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'We're still falling short' on climate action, Obama tells COP26
Published in The Saudi Gazette on 08 - 11 - 2021

"We're still falling short" on climate action, said former US President Barack Obama on Monday as he addressed the UN climate summit in Glasgow.
Obama said that while "meaningful progress has been made" since the 2015 Paris agreement he contributed to forge, "we have not done nearly enough."
His speech also laid out "the road ahead and what young people in particular can do to help."
"Thanks to your efforts here in Glasgow we see the promise of further progress." But "we have not done nearly enough," he insisted.
He hailed last week's agreements on methane emissions, deforestation, or coal finance as "significant accomplishments" even if they're not "self-executing."
Obama dedicated a long part of his speech at COP26 to young people. "You're right to be frustrated," he told them.
But he added: "To all young people out there, I want you to stay angry, I want you to stay frustrated. But channel that anger and that frustration to keep pushing for more and more."
To those who felt frustrated by the slow progress in climate negotiations, he said COP26 delegates from the US and other countries "really care about these issues and are listening to you".
But in democracy, "you don't always get your way," he added.
Among other advice to younger generations, he suggested the following: "Pressure companies", "don't think you can ignore politics" and "explain how important the issue is to you."
"It won't be enough to preach to the choir," he said.
Obama also criticized at COP26 the leaders of "two of world's largest emitters China and Russia" for declining "to even attend the proceedings."
"We can't afford anybody on the sideline," he insisted, while acknowledging the world was in a "moment of greater geopolitical tension."
He said climate change should "transcend day-to-day politics" and "geopolitics."
"How does that happen?" Obama wondered. "How do we bridge the gap?" "I confess I don't have all the answers," he said.
Obama added that wealthy nations have 'added burden' in climate action. "All of us have a part to play, all of us have work to do, all of us have sacrifices to make" on climate, Obama told a session for island nations in the Pacific on Monday.
"But those of us who live in wealthy nations, those of us who helped to precipitate the problem" of global warming, "we have an added burden," he said.
His comments came as the summit turns its focus to Loss and Damage, a long time-demand from climate-vulnerable nations. The COP26 climate talks are getting in the gist of things this Monday.
As the summit enters its second and final week, ministers from all over the world have arrived in Glasgow to negotiate the rules that will govern the implementation of the 2015 Paris agreement.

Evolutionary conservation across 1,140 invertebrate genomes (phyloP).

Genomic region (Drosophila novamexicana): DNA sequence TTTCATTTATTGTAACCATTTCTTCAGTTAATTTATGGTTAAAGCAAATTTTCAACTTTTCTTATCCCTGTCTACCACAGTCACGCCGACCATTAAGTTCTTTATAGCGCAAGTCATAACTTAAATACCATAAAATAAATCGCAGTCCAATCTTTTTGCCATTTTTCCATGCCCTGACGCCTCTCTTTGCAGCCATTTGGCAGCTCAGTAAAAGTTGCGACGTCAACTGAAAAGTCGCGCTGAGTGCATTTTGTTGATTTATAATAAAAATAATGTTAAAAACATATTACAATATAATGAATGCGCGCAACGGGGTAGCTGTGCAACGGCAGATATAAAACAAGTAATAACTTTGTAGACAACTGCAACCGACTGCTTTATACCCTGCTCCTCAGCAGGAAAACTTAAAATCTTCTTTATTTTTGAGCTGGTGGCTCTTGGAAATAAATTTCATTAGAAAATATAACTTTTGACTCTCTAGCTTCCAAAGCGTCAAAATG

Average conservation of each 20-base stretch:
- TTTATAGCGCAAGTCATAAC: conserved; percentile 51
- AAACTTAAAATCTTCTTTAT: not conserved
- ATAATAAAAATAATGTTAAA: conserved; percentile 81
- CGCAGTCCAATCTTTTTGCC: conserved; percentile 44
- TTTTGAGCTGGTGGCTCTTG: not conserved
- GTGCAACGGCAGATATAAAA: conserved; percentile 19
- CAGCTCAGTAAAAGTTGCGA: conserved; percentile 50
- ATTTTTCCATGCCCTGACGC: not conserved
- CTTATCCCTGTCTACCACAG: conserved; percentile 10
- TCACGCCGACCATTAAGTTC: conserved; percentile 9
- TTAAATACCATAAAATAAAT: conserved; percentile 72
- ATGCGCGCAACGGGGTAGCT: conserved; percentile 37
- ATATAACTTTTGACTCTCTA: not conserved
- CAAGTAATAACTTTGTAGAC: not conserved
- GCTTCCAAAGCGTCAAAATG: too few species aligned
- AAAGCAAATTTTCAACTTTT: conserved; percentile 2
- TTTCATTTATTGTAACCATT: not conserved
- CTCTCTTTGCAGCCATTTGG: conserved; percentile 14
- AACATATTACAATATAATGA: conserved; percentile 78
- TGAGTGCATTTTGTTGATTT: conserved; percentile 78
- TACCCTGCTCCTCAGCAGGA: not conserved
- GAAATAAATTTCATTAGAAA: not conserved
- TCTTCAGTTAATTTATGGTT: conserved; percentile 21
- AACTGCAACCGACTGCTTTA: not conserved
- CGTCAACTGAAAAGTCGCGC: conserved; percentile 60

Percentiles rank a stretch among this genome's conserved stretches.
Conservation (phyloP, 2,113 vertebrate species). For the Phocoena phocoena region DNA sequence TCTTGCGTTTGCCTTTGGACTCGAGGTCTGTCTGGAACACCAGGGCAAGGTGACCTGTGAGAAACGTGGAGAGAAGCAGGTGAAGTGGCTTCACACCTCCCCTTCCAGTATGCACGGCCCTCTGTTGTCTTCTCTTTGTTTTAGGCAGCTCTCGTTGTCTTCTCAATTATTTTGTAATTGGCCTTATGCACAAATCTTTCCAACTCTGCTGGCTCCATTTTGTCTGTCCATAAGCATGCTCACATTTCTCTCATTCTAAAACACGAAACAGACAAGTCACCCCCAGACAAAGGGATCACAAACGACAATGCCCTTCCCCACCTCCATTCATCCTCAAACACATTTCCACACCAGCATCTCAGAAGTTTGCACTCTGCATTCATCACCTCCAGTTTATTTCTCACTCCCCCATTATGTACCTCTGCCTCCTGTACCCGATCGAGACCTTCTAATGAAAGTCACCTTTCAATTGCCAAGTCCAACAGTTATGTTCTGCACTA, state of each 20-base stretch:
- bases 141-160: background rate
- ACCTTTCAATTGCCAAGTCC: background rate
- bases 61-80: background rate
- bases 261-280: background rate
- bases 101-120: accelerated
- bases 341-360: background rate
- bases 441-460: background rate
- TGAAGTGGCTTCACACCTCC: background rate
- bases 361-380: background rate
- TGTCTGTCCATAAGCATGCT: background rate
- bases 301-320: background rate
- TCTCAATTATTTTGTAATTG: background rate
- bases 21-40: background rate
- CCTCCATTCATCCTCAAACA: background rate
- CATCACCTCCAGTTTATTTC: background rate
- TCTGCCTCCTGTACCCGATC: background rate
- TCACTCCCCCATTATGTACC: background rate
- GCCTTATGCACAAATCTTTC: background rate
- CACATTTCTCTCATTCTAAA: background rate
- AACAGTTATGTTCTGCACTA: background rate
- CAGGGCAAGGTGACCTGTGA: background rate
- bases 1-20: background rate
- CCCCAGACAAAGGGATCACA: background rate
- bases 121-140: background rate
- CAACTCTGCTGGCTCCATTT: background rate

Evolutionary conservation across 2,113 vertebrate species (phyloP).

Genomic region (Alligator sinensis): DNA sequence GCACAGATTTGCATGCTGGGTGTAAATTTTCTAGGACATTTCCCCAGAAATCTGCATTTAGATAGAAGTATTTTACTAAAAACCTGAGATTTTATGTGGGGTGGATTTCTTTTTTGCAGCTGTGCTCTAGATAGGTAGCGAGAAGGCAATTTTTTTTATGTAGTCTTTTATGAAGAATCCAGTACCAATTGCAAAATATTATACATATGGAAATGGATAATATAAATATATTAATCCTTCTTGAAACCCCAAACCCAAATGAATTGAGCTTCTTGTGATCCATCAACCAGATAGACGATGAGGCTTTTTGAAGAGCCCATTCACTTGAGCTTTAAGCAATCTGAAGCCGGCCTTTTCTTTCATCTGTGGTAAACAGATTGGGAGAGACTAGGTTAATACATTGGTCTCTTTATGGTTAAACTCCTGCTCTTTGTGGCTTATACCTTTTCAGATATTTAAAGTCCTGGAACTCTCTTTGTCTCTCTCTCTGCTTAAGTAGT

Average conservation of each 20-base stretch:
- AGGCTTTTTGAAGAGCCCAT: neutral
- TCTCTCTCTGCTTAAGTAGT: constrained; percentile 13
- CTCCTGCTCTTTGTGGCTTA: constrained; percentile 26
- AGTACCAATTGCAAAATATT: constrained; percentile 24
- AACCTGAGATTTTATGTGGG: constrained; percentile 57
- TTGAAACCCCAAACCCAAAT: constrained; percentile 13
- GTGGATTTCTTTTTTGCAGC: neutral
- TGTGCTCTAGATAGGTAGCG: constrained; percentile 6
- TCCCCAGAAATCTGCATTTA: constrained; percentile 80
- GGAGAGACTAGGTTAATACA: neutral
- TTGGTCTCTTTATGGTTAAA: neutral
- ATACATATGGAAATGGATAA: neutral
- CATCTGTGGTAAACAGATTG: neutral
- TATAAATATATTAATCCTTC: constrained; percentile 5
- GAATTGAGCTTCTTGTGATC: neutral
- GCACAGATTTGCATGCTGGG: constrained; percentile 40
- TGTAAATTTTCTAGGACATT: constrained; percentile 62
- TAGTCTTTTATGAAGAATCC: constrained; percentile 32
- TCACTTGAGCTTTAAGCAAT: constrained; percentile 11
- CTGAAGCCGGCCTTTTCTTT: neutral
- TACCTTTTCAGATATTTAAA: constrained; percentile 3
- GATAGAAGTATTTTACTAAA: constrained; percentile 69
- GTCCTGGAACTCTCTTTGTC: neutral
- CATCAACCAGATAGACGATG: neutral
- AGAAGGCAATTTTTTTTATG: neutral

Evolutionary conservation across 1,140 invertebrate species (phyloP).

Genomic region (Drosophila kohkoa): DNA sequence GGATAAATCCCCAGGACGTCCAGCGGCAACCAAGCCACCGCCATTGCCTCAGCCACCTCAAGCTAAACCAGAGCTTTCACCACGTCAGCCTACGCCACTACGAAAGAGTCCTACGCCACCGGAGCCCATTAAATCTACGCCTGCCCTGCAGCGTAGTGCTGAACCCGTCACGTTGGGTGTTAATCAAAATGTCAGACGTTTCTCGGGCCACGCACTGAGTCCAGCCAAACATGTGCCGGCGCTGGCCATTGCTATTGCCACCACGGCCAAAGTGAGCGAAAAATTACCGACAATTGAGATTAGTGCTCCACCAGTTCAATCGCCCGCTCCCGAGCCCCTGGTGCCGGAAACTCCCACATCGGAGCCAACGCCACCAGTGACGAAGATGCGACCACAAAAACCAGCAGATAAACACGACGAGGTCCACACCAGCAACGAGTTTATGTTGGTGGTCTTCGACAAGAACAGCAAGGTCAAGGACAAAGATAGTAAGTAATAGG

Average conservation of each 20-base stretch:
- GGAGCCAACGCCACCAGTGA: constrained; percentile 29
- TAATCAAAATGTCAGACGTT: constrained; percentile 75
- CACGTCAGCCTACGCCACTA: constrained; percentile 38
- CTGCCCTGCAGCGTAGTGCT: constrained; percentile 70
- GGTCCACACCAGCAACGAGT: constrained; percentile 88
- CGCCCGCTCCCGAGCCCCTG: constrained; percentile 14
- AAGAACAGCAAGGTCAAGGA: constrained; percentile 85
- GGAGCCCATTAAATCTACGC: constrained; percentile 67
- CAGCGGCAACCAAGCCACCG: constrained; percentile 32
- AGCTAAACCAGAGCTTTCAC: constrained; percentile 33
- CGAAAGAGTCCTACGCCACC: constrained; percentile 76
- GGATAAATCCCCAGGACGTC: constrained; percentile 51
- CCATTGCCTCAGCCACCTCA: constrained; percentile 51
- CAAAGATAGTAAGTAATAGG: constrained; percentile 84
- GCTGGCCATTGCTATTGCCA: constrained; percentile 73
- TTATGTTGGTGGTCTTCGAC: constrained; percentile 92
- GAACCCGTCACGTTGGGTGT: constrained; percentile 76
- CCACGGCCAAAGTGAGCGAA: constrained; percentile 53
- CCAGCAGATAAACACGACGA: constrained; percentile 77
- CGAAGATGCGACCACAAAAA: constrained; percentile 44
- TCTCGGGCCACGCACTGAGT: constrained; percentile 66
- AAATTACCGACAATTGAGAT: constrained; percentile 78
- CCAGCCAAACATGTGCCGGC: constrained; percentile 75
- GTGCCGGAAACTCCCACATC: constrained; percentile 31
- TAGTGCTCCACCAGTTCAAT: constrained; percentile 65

Loss and Damage is a longtime demand from climate-vulnerable countries, which want wealthy countries to compensate them for the damaging impacts of climate change caused by historic emissions.
Other contentious issues on the ministers' agenda for the coming days include international carbon markets, deadlines for climate targets and accountability mechanisms.
At an event on the Pacific Islands this morning, Obama described himself as an "island kid" and urged the world to listen to the message of vulnerable island nations.
A watchdog found that the fossil fuel industry had more people at COP26 than any single country's delegation.
Australia says it will continue selling coal "for decades" after staying out of a pledge by dozens of countries last week to exit the fossil fuel.
Meanwhile, the Netherlands has joined a group of nations, including the United States and Canada that has pledged to stop funding overseas fossil fuel projects.
State Secretary for Finance Hans Vijlbrief called the move "an important acceleration" and a "major step in the right direction to counter climate change."
Prime Minister Mark Rutte told reporters in The Hague that his caretaker administration had decided over the weekend to halt the financing.
The Dutch branch of Greenpeace welcomed what it called an "unavoidable step."
In another development, a new report by Christian Aid, a non-profit, warns of the "devastating economic impact climate change will inflict on the world's most vulnerable countries."
Under current climate policies "the world's most vulnerable countries can expect to suffer an average GDP hit of -19.6% by 2050 and of -63.9% by 2100," the NGO said.
"Even if countries keep global temperature rise to 1.5C as set out in the Paris Agreement, vulnerable countries face an average GDP reduction of -13.1% by 2050 and -33.1% by 2100," it added.
Christian Aid said the report shows how much Loss and Damage mechanisms are needed to help most vulnerable countries cope with the impacts of climate change. — Euronews

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